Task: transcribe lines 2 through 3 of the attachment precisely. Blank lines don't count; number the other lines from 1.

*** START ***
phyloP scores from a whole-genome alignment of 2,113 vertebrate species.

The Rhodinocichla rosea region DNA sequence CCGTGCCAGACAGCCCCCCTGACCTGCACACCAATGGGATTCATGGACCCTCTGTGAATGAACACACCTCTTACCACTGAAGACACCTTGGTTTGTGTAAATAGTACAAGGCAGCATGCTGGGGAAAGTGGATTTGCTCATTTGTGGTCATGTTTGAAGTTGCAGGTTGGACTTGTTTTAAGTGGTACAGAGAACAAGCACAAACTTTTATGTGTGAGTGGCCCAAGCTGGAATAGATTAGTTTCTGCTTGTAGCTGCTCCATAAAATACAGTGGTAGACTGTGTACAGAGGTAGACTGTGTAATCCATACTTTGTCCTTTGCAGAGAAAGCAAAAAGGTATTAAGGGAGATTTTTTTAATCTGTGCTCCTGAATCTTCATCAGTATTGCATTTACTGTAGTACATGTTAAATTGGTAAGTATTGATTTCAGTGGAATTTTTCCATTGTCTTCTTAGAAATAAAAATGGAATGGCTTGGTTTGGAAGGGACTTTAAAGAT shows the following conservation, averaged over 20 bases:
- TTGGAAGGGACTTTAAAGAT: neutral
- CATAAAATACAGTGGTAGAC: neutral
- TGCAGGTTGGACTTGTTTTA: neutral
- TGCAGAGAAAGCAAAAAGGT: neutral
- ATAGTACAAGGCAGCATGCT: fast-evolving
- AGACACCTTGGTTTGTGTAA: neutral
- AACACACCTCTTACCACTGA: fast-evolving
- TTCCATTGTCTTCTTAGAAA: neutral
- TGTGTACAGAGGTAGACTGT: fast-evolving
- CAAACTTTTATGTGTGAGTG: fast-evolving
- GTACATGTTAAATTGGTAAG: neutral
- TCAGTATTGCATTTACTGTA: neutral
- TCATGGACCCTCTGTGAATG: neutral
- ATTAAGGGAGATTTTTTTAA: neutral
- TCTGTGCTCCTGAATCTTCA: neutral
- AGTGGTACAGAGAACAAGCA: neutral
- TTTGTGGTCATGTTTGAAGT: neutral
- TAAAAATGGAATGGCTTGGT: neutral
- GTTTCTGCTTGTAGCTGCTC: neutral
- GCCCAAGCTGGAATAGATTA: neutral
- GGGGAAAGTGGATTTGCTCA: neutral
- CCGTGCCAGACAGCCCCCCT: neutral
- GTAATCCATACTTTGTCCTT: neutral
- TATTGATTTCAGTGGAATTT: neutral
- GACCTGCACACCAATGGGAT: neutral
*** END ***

The Rhodinocichla rosea region DNA sequence CCGTGCCAGACAGCCCCCCTGACCTGCACACCAATGGGATTCATGGACCCTCTGTGAATGAACACACCTCTTACCACTGAAGACACCTTGGTTTGTGTAAATAGTACAAGGCAGCATGCTGGGGAAAGTGGATTTGCTCATTTGTGGTCATGTTTGAAGTTGCAGGTTGGACTTGTTTTAAGTGGTACAGAGAACAAGCACAAACTTTTATGTGTGAGTGGCCCAAGCTGGAATAGATTAGTTTCTGCTTGTAGCTGCTCCATAAAATACAGTGGTAGACTGTGTACAGAGGTAGACTGTGTAATCCATACTTTGTCCTTTGCAGAGAAAGCAAAAAGGTATTAAGGGAGATTTTTTTAATCTGTGCTCCTGAATCTTCATCAGTATTGCATTTACTGTAGTACATGTTAAATTGGTAAGTATTGATTTCAGTGGAATTTTTCCATTGTCTTCTTAGAAATAAAAATGGAATGGCTTGGTTTGGAAGGGACTTTAAAGAT shows the following conservation, averaged over 20 bases:
- TTGGAAGGGACTTTAAAGAT: neutral